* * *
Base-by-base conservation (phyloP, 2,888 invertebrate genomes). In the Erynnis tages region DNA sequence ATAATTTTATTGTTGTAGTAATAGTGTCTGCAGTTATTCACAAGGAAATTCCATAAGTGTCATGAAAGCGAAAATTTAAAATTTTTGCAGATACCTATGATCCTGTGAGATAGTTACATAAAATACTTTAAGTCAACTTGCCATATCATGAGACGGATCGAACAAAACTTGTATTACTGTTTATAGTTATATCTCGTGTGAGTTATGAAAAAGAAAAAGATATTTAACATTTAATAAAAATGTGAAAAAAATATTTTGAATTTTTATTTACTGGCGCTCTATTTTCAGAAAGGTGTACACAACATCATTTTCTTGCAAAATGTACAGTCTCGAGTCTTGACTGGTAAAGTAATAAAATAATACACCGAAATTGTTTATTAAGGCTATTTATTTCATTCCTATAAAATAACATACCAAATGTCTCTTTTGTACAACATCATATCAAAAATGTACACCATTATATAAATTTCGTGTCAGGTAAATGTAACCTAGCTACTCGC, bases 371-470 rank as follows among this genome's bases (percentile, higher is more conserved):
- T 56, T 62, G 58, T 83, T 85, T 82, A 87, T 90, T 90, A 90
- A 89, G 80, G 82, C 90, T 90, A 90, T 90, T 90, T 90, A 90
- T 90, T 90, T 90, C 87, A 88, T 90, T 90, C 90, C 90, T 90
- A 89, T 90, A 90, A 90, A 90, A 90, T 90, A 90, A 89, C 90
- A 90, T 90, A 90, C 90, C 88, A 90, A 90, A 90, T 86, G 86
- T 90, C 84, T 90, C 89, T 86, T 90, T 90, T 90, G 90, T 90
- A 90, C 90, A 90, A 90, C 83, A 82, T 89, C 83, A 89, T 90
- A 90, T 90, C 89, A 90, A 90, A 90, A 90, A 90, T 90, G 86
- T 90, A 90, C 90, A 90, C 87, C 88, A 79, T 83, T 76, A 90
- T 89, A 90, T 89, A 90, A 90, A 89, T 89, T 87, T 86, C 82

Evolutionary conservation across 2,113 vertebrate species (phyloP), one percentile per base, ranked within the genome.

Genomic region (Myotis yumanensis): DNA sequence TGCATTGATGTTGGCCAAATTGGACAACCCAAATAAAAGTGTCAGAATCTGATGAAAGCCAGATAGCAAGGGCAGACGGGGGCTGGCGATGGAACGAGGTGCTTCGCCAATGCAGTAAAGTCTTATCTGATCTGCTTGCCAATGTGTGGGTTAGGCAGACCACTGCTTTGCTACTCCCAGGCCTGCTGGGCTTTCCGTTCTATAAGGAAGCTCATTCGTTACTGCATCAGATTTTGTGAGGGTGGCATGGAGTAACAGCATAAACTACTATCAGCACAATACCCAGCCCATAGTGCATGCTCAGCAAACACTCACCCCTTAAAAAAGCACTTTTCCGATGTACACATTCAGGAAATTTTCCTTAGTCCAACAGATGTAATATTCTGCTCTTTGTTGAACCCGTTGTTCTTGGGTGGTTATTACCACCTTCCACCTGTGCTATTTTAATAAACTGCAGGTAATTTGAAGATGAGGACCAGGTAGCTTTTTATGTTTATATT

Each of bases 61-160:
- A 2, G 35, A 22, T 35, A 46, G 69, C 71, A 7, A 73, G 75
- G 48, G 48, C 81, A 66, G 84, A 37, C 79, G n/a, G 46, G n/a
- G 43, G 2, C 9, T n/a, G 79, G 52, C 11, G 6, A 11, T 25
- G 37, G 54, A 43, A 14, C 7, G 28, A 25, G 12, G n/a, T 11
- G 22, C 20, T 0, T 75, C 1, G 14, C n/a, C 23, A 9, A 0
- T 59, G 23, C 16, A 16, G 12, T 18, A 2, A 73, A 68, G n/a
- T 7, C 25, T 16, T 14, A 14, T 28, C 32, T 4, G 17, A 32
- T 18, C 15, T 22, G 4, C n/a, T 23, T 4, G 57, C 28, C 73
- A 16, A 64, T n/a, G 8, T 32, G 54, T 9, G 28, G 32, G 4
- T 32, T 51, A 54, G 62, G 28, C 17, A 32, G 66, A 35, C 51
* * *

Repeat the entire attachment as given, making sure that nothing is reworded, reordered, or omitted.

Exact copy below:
Base-by-base conservation (phyloP, 2,888 invertebrate genomes). In the Erynnis tages region DNA sequence ATAATTTTATTGTTGTAGTAATAGTGTCTGCAGTTATTCACAAGGAAATTCCATAAGTGTCATGAAAGCGAAAATTTAAAATTTTTGCAGATACCTATGATCCTGTGAGATAGTTACATAAAATACTTTAAGTCAACTTGCCATATCATGAGACGGATCGAACAAAACTTGTATTACTGTTTATAGTTATATCTCGTGTGAGTTATGAAAAAGAAAAAGATATTTAACATTTAATAAAAATGTGAAAAAAATATTTTGAATTTTTATTTACTGGCGCTCTATTTTCAGAAAGGTGTACACAACATCATTTTCTTGCAAAATGTACAGTCTCGAGTCTTGACTGGTAAAGTAATAAAATAATACACCGAAATTGTTTATTAAGGCTATTTATTTCATTCCTATAAAATAACATACCAAATGTCTCTTTTGTACAACATCATATCAAAAATGTACACCATTATATAAATTTCGTGTCAGGTAAATGTAACCTAGCTACTCGC, bases 371-470 rank as follows among this genome's bases (percentile, higher is more conserved):
- T 56, T 62, G 58, T 83, T 85, T 82, A 87, T 90, T 90, A 90
- A 89, G 80, G 82, C 90, T 90, A 90, T 90, T 90, T 90, A 90
- T 90, T 90, T 90, C 87, A 88, T 90, T 90, C 90, C 90, T 90
- A 89, T 90, A 90, A 90, A 90, A 90, T 90, A 90, A 89, C 90
- A 90, T 90, A 90, C 90, C 88, A 90, A 90, A 90, T 86, G 86
- T 90, C 84, T 90, C 89, T 86, T 90, T 90, T 90, G 90, T 90
- A 90, C 90, A 90, A 90, C 83, A 82, T 89, C 83, A 89, T 90
- A 90, T 90, C 89, A 90, A 90, A 90, A 90, A 90, T 90, G 86
- T 90, A 90, C 90, A 90, C 87, C 88, A 79, T 83, T 76, A 90
- T 89, A 90, T 89, A 90, A 90, A 89, T 89, T 87, T 86, C 82

Evolutionary conservation across 2,113 vertebrate species (phyloP), one percentile per base, ranked within the genome.

Genomic region (Myotis yumanensis): DNA sequence TGCATTGATGTTGGCCAAATTGGACAACCCAAATAAAAGTGTCAGAATCTGATGAAAGCCAGATAGCAAGGGCAGACGGGGGCTGGCGATGGAACGAGGTGCTTCGCCAATGCAGTAAAGTCTTATCTGATCTGCTTGCCAATGTGTGGGTTAGGCAGACCACTGCTTTGCTACTCCCAGGCCTGCTGGGCTTTCCGTTCTATAAGGAAGCTCATTCGTTACTGCATCAGATTTTGTGAGGGTGGCATGGAGTAACAGCATAAACTACTATCAGCACAATACCCAGCCCATAGTGCATGCTCAGCAAACACTCACCCCTTAAAAAAGCACTTTTCCGATGTACACATTCAGGAAATTTTCCTTAGTCCAACAGATGTAATATTCTGCTCTTTGTTGAACCCGTTGTTCTTGGGTGGTTATTACCACCTTCCACCTGTGCTATTTTAATAAACTGCAGGTAATTTGAAGATGAGGACCAGGTAGCTTTTTATGTTTATATT

Each of bases 61-160:
- A 2, G 35, A 22, T 35, A 46, G 69, C 71, A 7, A 73, G 75
- G 48, G 48, C 81, A 66, G 84, A 37, C 79, G n/a, G 46, G n/a
- G 43, G 2, C 9, T n/a, G 79, G 52, C 11, G 6, A 11, T 25
- G 37, G 54, A 43, A 14, C 7, G 28, A 25, G 12, G n/a, T 11
- G 22, C 20, T 0, T 75, C 1, G 14, C n/a, C 23, A 9, A 0
- T 59, G 23, C 16, A 16, G 12, T 18, A 2, A 73, A 68, G n/a
- T 7, C 25, T 16, T 14, A 14, T 28, C 32, T 4, G 17, A 32
- T 18, C 15, T 22, G 4, C n/a, T 23, T 4, G 57, C 28, C 73
- A 16, A 64, T n/a, G 8, T 32, G 54, T 9, G 28, G 32, G 4
- T 32, T 51, A 54, G 62, G 28, C 17, A 32, G 66, A 35, C 51